If Gira is the Swans' restless cerebral voice, then Jarboe is its darkly evocative soul. An Atlanta native, Jarboe came to the Swans in the mid-'80s, drawing on her experimental vocal work and music as part of Atlanta's nascent noise underground and WREK's early experimental music show "Conceptions" hosted by Arthur Davis, now Colossal Records impresario. With Sacrificial Cake, her third solo endeavor, she serves notice to her strengths as a contemporary songwriter, and that she can rightly claim her place of influence within the Swans oeuvre.
Like her trademark palette of darkly haunting voices and the collision of elements within her musical alchemy, Jarboe is, at first, difficult to intercept when directly asked about her music; however, she responds openly and enthusiastically.
Sacrificial Cake deals with "the different dualities and the blurring of distinctions between men and women," she states. "The songs were coming out of an interest in meditation and were suggested from visualizations including the different sexual positions and aspects of tantric Buddhism. The album is also directed specifically to women and female audiences."
To these ends, songs like "ode to v" and "Not Logical" speak to the unresolved and reconciled, the known and the imperceptible.
In the almost straight-ahead rocker "deflowered," Jarboe takes a dismissive tone with the "girl rockers—the riot grrrl types I've met." Apparently, the song's "bad bitchin' whore" comes out the loser in Jarboe's one-on-one.
However, it's for sheer inventiveness and experimentation that Sacrificial Cake stands out. At times painterly, with ghostly keyboards, samples, and percussion moving against a Satie-esque canvas, at other times a tidal wave of vocal textures, tape loops, and noise moving about the stereo spectrum. "This album takes more chances and is like my earlier experimental works," Jarboe explains. "There are more tone poems than traditional songs."
As for The Great Annihilator, the first Swans studio album in some three years, Gira and Jarboe are joined by some of the personalities who helped to forge the Swans' early studio masterpieces, notably guitarist Norman Westberg, bassist Algis Kizys, and drummer Ted Parsons.
Annihilator provides musical truth in advertising, with wave after crashing aural wave of ominous sound. Recalling at times the cinematic breadth of Children of God, the Swans are in their element with orbiting modalities and song cycles that many of their old-time fans have longed for.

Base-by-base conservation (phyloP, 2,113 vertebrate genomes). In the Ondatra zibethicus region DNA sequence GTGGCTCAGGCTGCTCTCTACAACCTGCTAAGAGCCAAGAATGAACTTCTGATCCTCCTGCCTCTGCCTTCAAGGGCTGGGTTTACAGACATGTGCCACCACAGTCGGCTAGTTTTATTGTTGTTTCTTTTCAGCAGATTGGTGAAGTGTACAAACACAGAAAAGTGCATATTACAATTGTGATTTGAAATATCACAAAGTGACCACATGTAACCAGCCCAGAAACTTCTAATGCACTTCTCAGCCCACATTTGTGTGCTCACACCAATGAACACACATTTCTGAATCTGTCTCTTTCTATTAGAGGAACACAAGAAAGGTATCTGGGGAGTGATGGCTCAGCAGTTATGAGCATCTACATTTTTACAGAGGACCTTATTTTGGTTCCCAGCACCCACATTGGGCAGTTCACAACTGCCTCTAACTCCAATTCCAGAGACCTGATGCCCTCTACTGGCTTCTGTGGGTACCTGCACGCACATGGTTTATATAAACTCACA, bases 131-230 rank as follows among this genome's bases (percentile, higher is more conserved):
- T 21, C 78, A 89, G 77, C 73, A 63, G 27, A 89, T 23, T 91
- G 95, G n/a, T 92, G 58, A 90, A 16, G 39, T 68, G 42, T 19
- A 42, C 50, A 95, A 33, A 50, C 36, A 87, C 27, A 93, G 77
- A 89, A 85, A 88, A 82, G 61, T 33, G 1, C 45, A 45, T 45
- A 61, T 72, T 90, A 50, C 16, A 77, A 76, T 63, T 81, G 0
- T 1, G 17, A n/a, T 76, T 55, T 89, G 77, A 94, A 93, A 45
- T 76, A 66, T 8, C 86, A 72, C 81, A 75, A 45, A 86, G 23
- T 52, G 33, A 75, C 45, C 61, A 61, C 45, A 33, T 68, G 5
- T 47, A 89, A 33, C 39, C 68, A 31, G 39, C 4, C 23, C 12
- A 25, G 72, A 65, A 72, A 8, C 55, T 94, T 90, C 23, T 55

The current Swans touring lineup is an interesting cross section of musicians, that, longtime observers take note, will not include many of the old guard Swans mainstays like the aforementioned Westberg, Kizys, or former touring guitarist, Atlantan Clinton Steele. Joining Gira and Jarboe will be Vudi (of the late American Music Club) on guitar, Joe Goldring (of San Francisco's Wade) plays bass, and percussionist Larry Mullins rounds out the group.
Of Mullins, Gira seems to be especially enthused, stating, "He plays a stand up bass drum with mallets, and a kick drum and snare in addition to that and vibraphones. The vibraphone adds hovering tones."
Fans of older Swans material and the Gira/Jarboe side project World of Skin are in for a treat.
"World of Skin has certainly always been more ambient, more quiet material. I wanted to dissuade people from thinking it was going to be exclusively a Swans tour," says Gira. "However, we're choosing very old material, including 'Your Property' from Cop. Jarboe's going to be singing it, and it's done in a kind of medieval ballad fashion."
On performing her songs live, Jarboe notes, "Live is a very different feel. The songs change after they're written and recorded, and my set is designed to catch up with myself before I write new material."
Always seeking to push her creative comfort zones, Jarboe holds special contempt for artists who "like to recreate their sound exactly as it is on their record, or use backing tapes to accompany them. I've never understood that."
The immediate future will be quite busy for Gira and Jarboe. Following their tour, Gira promises a new Swans recording that will be a double CD including soundtrack work to the film Two Small Bodies by New York underground filmmaker Beth B. "We'll be flying in narrative tapes (of) FBI surveillance tapes we found (and) interviews with my father," Gira says.
Gira, with a new book of fiction titled The Consumer, also joins the likes of Alan Vega and Exene Cervenka in being published via Henry Rollins' 2.13.61 press. Jarboe is looking to engage in more experimental outings—"more piano and storytelling"—she says, including collaborations with the noise troops of Merzbow. She also is to be included in a multivolume Re/Search magazine series on women in music, edited by Andrea Juno.
In a 13-year performing and recording career that has seen the cantankerous perversity captured in the early '80s listener endurance-breakers like Filth and Cop, to the sonic sweeping grandeur and lyrical ambience characteristic of 1987's Children of God and the group's most recent output, Gira and his revolving band of musical cohorts have provided the soundtrack to human frailty in all its beauty and horror.